The sweeping tax reform bill has finally passed both houses of Congress and will soon make its way to the President for his expected signature. At the last minute, a number of provisions were removed from the bill, including a provision allowing Section 529 account funds to be used for home schooling expenses. Meanwhile, another bill was introduced in the Senate that would retroactively extend expired provisions, including a number of energy-related tax breaks and the deduction for qualified tuition.
One of the major new deductions in the bill is the pass-through deduction. Below is a summary of how the new pass-through limits work in the tax plan.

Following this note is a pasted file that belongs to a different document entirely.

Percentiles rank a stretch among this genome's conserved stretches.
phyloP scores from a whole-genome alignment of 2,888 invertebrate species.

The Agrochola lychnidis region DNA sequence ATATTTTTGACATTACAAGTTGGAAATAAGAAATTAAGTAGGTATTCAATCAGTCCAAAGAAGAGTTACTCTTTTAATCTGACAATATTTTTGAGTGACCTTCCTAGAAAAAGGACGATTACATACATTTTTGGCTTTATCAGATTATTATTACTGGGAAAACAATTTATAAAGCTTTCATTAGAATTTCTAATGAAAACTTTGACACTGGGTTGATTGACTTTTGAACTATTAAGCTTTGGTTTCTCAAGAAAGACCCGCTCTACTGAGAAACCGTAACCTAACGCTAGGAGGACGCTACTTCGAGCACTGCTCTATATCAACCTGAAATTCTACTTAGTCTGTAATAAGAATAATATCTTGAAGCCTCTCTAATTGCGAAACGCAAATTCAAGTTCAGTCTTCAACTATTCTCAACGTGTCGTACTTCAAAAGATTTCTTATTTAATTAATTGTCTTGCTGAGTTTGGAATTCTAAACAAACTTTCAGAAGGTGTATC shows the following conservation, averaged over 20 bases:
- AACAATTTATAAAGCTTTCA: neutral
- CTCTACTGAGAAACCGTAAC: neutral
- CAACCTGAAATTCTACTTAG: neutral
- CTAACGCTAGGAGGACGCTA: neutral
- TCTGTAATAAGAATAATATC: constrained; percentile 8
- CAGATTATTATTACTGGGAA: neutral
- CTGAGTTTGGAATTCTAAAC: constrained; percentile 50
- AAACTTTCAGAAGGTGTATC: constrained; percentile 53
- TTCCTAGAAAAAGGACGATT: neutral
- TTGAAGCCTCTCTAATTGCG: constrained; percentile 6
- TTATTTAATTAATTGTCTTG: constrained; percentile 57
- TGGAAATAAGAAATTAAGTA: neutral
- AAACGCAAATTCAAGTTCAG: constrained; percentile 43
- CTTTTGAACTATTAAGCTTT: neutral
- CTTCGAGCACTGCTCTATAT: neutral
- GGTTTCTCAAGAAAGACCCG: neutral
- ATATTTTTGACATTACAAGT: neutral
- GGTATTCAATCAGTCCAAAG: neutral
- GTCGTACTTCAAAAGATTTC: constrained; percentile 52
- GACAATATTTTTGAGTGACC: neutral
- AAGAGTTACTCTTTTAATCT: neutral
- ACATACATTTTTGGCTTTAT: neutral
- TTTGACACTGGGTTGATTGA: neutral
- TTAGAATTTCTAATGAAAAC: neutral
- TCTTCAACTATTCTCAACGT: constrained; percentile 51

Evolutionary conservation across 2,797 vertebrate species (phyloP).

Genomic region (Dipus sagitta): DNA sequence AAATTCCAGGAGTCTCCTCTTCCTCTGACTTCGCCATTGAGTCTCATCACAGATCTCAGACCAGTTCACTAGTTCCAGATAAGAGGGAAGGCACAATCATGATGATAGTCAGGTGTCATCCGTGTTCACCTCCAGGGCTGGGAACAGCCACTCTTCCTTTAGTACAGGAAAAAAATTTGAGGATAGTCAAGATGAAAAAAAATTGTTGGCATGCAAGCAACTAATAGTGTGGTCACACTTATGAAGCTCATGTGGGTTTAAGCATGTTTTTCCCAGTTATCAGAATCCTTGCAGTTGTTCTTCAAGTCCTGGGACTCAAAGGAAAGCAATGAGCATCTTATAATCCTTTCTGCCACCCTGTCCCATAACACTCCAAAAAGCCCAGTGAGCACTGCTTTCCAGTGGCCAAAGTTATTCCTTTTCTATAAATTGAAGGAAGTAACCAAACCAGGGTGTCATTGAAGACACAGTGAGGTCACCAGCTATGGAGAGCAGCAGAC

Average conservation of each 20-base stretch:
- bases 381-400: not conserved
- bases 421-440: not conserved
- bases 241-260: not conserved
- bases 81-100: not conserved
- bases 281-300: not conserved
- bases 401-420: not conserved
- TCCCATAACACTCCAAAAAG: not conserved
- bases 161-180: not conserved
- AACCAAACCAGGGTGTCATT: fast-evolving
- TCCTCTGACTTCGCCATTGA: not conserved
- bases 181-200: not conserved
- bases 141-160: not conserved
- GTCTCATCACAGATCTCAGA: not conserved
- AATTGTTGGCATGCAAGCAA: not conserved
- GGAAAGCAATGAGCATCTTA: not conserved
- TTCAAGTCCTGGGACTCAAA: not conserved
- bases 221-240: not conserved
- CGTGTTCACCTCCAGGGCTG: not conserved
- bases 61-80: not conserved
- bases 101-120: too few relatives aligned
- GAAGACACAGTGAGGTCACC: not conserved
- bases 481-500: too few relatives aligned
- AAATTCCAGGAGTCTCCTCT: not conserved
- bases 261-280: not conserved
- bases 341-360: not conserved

The House and Senate blended their provisions on a crucial piece of the new tax
break for pass-through businesses that aren’t in professional service industries.
The final version combines the two approaches. Now, the 20% deduction is capped at either 50% of wages or 25% of wages plus 2.5% of capital assets, whichever is greater.
Compared to the Senate bill, that’s a benefit for capital-intensive companies that don’t pay a lot of wages or any wages at all.
These limits only apply for businesses whose owners have individual income exceeding
$157,500 or joint filer income of $315,000.